# Editorial: Solipskier is ruining my life

I have a problem, and that problem is Solipskier. Actually, it's a problem in two parts:

• Part A: Solipskier being an excellent game, taking perfect advantage of the iPhone's touch input and high resolution screen to execute its own particular brand of digital crack.

• Part B: A certain Nemesis X who plays Solipskier and keeps beating my high score.

The combination of a game that encourages you to try just one more time to boost your score and a smug nemesis who screencaps his own terrifying exploits and emails them to you when you're trying really hard to be a productive member of society is just too much for my soul -- not to mention my Solip-skiing thumb -- to handle.

There's really not much to the game itself. You simply draw slopes for your skier, attempting to guide the little beheadphoned guy through yellow gates and blue gates, away from red gates, and over orange jumps. It's really all in the execution, which is thrilling, and I was pretty proud of myself when I broke 4 million points the first time. My mistake was in telling Nemesis X.

NX: *Smirk*
PM: What?
NX: *Smirky smirk smirk*
NX: 46 million
PM: ...
NX: *Smirk*

That was the initial exchange, at least as I remember it. Of course, 46 million was hardly even scratching the surface. In fact, one of the problems with Solipskier is knowing how far we've really progressed down the rabbit hole. This might even call for a new branch of mathematics: Solipskier theoretics.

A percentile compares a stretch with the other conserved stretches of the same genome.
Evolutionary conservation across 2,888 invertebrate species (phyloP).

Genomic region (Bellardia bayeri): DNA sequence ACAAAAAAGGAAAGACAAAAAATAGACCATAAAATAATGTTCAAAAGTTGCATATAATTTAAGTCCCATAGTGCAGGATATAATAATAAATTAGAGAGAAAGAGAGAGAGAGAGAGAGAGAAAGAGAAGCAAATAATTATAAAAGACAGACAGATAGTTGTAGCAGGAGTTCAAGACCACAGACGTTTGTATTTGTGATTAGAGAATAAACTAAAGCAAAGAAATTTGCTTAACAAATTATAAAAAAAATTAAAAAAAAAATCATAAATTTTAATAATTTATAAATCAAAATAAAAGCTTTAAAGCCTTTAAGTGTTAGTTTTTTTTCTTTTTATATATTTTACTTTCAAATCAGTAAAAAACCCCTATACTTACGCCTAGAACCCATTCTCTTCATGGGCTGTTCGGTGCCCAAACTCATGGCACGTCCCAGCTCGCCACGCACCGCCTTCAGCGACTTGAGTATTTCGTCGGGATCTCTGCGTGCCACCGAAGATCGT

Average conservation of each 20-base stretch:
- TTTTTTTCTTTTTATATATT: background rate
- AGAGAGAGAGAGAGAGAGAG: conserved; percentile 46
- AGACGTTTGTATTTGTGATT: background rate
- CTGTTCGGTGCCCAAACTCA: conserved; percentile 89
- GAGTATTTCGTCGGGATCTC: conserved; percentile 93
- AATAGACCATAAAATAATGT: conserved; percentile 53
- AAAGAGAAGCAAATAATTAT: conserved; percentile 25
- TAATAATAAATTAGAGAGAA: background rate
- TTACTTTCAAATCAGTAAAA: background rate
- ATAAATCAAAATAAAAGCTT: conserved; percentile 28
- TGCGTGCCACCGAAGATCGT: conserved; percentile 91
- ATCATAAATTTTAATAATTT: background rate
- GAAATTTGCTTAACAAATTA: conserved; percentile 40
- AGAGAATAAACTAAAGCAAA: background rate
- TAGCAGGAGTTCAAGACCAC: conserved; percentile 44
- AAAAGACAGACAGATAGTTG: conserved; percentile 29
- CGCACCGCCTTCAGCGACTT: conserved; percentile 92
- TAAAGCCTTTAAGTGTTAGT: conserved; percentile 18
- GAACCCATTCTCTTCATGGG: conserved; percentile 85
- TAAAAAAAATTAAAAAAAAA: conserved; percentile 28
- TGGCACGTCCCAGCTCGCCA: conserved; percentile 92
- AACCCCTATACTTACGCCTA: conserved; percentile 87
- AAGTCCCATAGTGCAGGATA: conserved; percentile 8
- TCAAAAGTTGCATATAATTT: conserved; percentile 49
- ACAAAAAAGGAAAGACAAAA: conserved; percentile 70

"Given a certain exponential score increase over x days, what are the theoretical limits of that player's score over xsquared days?"

You also have to begin to flex the English language somewhat to accommodate for Solipskier-related frustrations and triumphs.

"Argh, I just red-lined a 179 mil!"

"I think I just buzzed the tower with my rainbow cape because my multiplier is still at 100+."

Of course, Solipskier ergonomics will become a multimillion dollar industry over time as the best brains of our generation will try and discern the superiority of iPhone or iPad play. Complicated wind tunnel models will be built and destroyed in an effort to figure out the optimum body position to maintain maximum mobility for the maximum duration (a good Solipskier run can ratchet into the tens of minutes). Spandex-clad creatine addicts will make whole exercise tapes dedicated to thumb, forefinger, and forearm agility.

When I see this, all I see is red.

Eventually, as our society descends into madness, we'll have whole branches of medicine dedicated to treating Solipskier-caused thumb and eyesight injuries (I currently have to keep my thumb mostly straight so it doesn't cramp up, the diabolical NX alternates fingers), and "I was playing Solipskier" will supplant canine-blame as the number one excuse heard at school for poor performance. Subway systems will have to be re-imagined to accommodate passengers caught in a Solipskier trance (I suggest holding the train at the stop until the Solipskier player breaks a multiplier or, heaven forbid, red-lines a 179 mil).

Sadly, I think my despair is actually heightened in my few moments of sanity. I step back, take a deep breath, and realize that Solipskier is just one of hundreds of games that are lurking out there, ready to devour my free time and my iPhone's battery life. In fact, I start laughing nervously every time someone mentions Angry Birds. I know that if my thumb accidentally slips and buys it from the App Store totally against my will one day, I won't see my friends or family for a month.

Now if you'll excuse me, I have to Photoshop a Solipskier screencap into some absurd score that will ruin NX's week and buy me some time to beat his latest missive.

Solipskier is currently playable in browser via Flash, or as a \$2.99 iPhone / iPad Universal App. An Android version is forthcoming.